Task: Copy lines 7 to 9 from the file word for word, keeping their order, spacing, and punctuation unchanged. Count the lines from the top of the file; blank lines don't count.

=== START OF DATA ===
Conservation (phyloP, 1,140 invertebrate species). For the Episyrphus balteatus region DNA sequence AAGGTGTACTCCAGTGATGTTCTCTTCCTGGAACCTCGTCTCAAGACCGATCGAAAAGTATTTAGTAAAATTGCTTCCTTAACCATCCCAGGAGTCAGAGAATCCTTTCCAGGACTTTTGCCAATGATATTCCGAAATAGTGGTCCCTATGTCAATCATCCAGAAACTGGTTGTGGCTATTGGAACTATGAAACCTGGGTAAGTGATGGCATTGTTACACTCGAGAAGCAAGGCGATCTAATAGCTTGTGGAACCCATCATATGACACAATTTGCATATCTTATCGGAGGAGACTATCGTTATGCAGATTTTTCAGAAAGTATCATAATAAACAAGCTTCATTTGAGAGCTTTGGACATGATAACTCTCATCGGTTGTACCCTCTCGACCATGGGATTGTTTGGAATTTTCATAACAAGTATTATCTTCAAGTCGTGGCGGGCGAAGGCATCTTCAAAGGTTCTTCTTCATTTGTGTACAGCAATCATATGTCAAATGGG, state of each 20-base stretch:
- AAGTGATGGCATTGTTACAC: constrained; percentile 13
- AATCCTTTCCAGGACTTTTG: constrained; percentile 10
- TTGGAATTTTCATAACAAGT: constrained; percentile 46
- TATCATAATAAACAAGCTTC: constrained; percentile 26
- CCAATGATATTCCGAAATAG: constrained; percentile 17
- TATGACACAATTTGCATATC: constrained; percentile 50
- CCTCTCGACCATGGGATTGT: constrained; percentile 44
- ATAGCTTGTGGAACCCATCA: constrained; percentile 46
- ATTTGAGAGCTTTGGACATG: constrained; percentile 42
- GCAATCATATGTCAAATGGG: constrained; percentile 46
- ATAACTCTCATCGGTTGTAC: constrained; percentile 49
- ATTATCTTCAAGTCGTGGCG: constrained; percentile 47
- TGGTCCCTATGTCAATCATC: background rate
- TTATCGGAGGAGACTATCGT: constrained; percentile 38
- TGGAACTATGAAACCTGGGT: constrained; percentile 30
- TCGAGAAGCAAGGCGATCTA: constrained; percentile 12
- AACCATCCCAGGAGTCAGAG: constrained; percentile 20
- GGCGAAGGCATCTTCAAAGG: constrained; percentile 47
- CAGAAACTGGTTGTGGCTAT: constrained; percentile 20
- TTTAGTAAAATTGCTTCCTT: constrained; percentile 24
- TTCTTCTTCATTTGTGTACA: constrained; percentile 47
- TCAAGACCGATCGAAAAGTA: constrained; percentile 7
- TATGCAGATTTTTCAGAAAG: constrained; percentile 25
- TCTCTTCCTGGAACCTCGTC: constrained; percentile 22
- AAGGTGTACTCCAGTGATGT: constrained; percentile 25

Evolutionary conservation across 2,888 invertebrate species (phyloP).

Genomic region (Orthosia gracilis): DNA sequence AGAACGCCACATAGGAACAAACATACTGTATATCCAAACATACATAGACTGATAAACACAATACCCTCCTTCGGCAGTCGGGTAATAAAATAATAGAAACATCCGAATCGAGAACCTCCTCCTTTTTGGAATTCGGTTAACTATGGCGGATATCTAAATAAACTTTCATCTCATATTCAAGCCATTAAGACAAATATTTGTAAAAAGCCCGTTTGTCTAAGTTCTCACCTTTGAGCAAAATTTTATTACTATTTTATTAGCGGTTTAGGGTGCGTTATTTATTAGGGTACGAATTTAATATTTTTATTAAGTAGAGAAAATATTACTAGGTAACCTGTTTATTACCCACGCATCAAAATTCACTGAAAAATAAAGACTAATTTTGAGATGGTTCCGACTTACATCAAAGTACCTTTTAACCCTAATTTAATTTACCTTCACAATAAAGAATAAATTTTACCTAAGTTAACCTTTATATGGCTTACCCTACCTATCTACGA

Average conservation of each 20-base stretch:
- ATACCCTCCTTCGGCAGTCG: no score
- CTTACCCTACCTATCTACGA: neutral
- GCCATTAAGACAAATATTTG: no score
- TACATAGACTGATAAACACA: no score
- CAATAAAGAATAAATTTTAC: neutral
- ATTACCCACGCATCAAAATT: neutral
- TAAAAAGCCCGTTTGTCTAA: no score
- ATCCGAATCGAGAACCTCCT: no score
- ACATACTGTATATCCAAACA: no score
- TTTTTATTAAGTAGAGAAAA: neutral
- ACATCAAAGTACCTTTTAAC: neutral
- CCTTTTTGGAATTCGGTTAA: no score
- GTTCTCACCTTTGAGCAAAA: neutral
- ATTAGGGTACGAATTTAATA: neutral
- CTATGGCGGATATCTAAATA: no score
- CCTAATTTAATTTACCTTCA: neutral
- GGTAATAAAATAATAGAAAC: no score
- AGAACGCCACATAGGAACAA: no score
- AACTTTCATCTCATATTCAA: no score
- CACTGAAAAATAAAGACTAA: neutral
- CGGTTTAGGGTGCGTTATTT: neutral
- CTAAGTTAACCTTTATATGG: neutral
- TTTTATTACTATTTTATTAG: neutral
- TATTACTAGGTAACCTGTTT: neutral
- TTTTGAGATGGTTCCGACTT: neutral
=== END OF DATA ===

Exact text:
- TATGACACAATTTGCATATC: constrained; percentile 50
- CCTCTCGACCATGGGATTGT: constrained; percentile 44
- ATAGCTTGTGGAACCCATCA: constrained; percentile 46